“In the sixth month of Elizabeth’s pregnancy, God sent the angel Gabriel to Nazareth, a village in Galilee, to a virgin named Mary” (Luke 1:26–27, NLT). These words are familiar to most of us as part of what we call the Christmas story. Gabriel brought to Mary the news that she had “found favor with God” and would give birth to a son to reign forever on David’s throne (Luke 1:30–33). In passages that weave together like a tapestry, we discover that God had reasons for choosing the times, places, and people involved in His redemption plan (Ephesians 1:9–11). This article will explore some of the reasons that God chose Mary to be the mother of the Messiah.
1. Mary was of the right lineage. Luke traces Mary’s lineage through David, Boaz, Judah, Jacob, Isaac, and Jacob. Her son would be qualified to bear the title Son of David and be the righteous “Branch” that was to come from David’s family (Isaiah 11:1).
2. Mary was engaged to a man whose heritage would require him to visit Bethlehem at just the right time. Micah 5:2 foretold the birthplace of the Messiah, pinpointing Bethlehem in Judah. Many virgins may have known God’s favor and may have descended from King David’s line, but not many would also be in the small town of Bethlehem when it was time for the Messiah to be born.
3. Mary was a virgin. It was critical that the mother of the Messiah be a virgin in order to fulfill the prophecy of Isaiah 7:14: “The virgin will conceive and give birth to a son, and will call him Immanuel.” Matthew reminded his readers of that prophecy, which was crucial in verifying Jesus’ identity (Matthew 1:23). She could not be married, or the world would assume Jesus had an earthly father. She could not have a bad reputation, or no one would have believed her story about a virgin birth, not even her own family. The virgin birth, in bypassing a human father, circumvented the transmission of the sin nature and allowed the Messiah to be a sinless man.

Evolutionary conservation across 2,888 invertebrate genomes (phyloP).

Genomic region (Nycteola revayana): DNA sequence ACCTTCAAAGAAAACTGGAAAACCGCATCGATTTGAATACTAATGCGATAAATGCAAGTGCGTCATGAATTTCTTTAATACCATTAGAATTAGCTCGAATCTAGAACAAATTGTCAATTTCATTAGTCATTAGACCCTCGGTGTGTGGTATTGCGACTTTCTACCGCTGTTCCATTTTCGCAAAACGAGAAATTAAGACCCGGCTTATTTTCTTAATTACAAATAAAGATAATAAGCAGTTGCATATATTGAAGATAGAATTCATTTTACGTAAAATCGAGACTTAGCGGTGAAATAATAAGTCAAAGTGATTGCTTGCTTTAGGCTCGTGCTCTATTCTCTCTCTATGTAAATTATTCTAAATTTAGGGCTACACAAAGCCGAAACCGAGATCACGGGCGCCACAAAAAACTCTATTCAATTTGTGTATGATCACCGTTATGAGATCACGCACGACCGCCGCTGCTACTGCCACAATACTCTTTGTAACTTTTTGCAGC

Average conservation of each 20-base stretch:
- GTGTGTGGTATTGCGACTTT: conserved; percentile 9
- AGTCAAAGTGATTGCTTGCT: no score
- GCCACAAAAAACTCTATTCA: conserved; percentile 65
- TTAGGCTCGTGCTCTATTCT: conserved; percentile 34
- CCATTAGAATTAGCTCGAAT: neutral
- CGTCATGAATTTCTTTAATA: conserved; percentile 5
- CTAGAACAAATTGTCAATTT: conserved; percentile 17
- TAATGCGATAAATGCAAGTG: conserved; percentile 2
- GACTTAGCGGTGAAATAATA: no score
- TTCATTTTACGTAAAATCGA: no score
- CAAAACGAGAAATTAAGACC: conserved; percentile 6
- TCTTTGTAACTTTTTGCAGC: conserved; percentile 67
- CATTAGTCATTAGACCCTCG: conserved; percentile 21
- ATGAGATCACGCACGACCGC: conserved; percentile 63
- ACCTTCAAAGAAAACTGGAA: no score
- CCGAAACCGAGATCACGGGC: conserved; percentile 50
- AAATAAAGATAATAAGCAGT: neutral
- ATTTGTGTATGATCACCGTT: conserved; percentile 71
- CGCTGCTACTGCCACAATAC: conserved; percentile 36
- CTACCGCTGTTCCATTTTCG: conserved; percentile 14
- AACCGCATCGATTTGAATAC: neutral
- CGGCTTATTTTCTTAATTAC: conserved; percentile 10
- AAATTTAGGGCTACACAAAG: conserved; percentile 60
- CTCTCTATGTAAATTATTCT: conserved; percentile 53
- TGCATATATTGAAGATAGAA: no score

4. Mary was from Nazareth. Prophecies given hundreds of years before Jesus’ birth declared that the Messiah would be of little reputation (Isaiah 53; Zechariah 9:9; cf. Matthew 2:23). To be called a Nazarene or a Galilean was something of an insult in those days (see John 1:46). Had Mary been wealthy, socially prestigious, or from an affluent city, Jesus could not have easily connected with lowly people, the ones He’d come to save (Luke 19:10; Mark 2:17). But because He was from Nazareth, Mary’s hometown, the humility and commonness prophesied about Him was fulfilled.
God may have had more reasons for choosing Mary of Nazareth, but we will have to wait until we get to heaven to find out what they are. Mary was just a person God used for His purposes. Because of certain misunderstandings about Mary, it is important to note that she was not chosen because she was more holy than other people. The angel’s address to her as “highly favored” and “blessed” (Luke 1:28, NKJV) is a reference to the uniqueness of her pending task, not to any level of virtuousness she had attained. Mary was surely a godly woman, but that is not the point. Gabriel’s emphasis was on her privilege, not her piety. She had “found favor with God” (verse 30), but that says more about God’s goodness than Mary’s. She was the recipient of God’s grace, His undeserved favor.
Mary gives us an example of total devotion to the Lord in her answer to the angel Gabriel: “I am the Lord’s servant. May it be unto me as you have said” (Luke 1:38). May we have the wisdom and grace to answer God’s call, whatever it is, the way Mary did.